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    Re: Traditional Polynesian 'location indicators'
    From: George Huxtable
    Date: 2004 Feb 23, 17:38 +0000

    Peter Fogg said-
    
    >When Cook turned up in Hawaii with a Polynesian from Tahiti he was surprised
    >that they could communicate, the dialects were not too different. The
    >Hawaiian story was that their ancestors had come from the Marquesas (? Iles
    >Marquises), about 2500 nm across open ocean (few or no islands along the
    >way) and that subsequent to the original migration large double-hulled
    >sailing canoes traveled between the two places. In modern times a number of
    >recreations of this and other extended ocean crossings have been made.
    
    Cook visited Hawaii on his third and last voyage, and I doubt that he had a
    Tahitian on board then. Perhaps Peter is confusing this with Cook's first
    voyage, when he was taking a
    Tahitian, Tupia, to England, travelling Westerly, not Easterly. On arrival
    at the North Island of New Zealand, in Poverty Bay, Tupia was readily able
    to converse with the locals, impressing Cook with the wide distribution of
    Polynesian society and language, and he deduced that they all had a common
    island origin.
    
    The Tupia story is a rather interesting one. Cook picked him out as a
    bright young man, who was keen to travel with the expedition, and had some
    claims to knowledge of Society-Islands navigation. Cook resolved to take
    him to London, but unfortunately Tupia did not survive the journey.
    
    During Cook's stay in Tahiti, Tupia offered to help the expedition by
    drawing a chart of the Society Isles. His original has been lost, but Cook
    made his own copy of it. It can be found as chart XI in the "Charts and
    views" loose-leaf volume of J C Beaglehole's "Journals of Captain James
    Cook" (Hakluyt Society 1969). Also on page 130, vol.1 of "The charts and
    coastal views of Captain Cook's voyages", ed. Andrew David, (Hakluyt
    Society 1988).
    
    Cook's copy of Tupia's chart is a considerable disappointment, however, if
    you compare it to a modern chart of the Society Is. Any similarity is no
    more than conjectural. As a guide to navigation it would be worse than
    useless, in my view. We have to make allowances, of course. The very notion
    of positioning islands on a piece of paper would have been unfamiliar to
    Tupia. Cook noted those islands with which Tupia claimed to have visited
    himself, which amounted to no more than 6 or so (the chart showed 74
    islands all told). But not a great advertisement for Polynesian navigation,
    even within their own island group.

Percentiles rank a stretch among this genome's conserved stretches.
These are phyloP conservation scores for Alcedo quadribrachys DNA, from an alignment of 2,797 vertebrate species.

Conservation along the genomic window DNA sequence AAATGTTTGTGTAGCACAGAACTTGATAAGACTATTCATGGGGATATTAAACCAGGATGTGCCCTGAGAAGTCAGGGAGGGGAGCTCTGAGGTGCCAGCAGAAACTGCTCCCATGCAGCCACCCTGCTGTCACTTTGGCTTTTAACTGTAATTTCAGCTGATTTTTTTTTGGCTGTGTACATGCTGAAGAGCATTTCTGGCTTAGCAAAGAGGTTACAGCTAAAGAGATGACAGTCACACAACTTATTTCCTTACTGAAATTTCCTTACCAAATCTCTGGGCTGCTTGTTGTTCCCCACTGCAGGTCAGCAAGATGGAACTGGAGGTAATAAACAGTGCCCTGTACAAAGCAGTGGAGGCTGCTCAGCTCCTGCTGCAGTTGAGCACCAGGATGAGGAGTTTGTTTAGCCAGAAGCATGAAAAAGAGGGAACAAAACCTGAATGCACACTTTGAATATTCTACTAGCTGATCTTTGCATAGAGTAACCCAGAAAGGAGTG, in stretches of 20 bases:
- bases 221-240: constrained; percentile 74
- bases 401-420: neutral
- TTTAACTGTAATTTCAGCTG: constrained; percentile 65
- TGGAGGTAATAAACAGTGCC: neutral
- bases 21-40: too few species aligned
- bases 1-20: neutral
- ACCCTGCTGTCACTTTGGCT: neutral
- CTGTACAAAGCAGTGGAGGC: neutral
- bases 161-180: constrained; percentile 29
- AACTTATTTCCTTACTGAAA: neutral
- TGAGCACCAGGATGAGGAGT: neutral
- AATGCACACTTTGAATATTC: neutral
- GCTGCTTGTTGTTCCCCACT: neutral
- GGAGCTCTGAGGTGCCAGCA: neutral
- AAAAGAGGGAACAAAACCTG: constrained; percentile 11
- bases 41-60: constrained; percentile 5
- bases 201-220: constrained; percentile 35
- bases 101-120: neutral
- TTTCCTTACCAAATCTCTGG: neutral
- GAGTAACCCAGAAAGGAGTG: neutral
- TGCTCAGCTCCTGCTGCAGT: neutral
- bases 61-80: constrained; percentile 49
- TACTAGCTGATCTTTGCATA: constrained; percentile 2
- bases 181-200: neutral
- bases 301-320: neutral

==================
    
    Look, I don't want to pretend any first-hand knowledge of Pacific ocean
    travel. I haven't visited any Pacific island (except New Zealand), know no
    languages, all I know has come from reading others' accounts. Perhaps this
    is the case for some other posters also.
    
    Nobody doubts that the Polynesians succeeded in travelling immense
    distances, in diffusing their peoples as far as they did. But were those
    journeys intentional, directed toward a goal, or did they result from
    fortunate survival of some unfortunate accident? Only in the first case
    could we ascribe it to successful navigation. In the second case, it may be
    the result of outstanding seamanship, but lousy navigation.
    
    Nobody doubts that they must have been superb seamen and boatbuilders, to
    survive the savage surfs that surrounded most Pacific islands.
    
    But I remain sceptical about their abilities to make planned, intentional,
    voyages over ocean distances, way beyond their island groups. If they could
    do so, is there evidence of any "return trips"; of Maori settlers, say,
    voyaging back to the Marquesas or Tahiti against prevailing winds and
    currents? Were greenstone axes, or the remains of dubbed Kauri vessels,
    ever found in Tahiti, I wonder? I only ask. I wait to be convinced, and in
    the meantime am happy to act as "devil's advocate".
    
    "Oral tradition" seldom seems clear-cut. Mixed up with the Maori historical
    tradition, for example, are romantic legends about beautiful maidens being
    transformed into rocky islands and that sort of thing. It's just as true of
    the traditions of other societies (even the Greeks, with the advantage of
    writing). You have to decide what might be true and what must be fable,
    which isn't simple.
    
    It does make an interesting topic to yarn about. Especially as there are so
    few facts around, to confuse the issue.
    
    George.
    
    ================================================================
    contact George Huxtable by email at george@huxtable.u-net.com, by phone at
    01865 820222 (from outside UK, +44 1865 820222), or by mail at 1 Sandy
    Lane, Southmoor, Abingdon, Oxon OX13 5HX, UK.
    ================================================================
    
    
    

       
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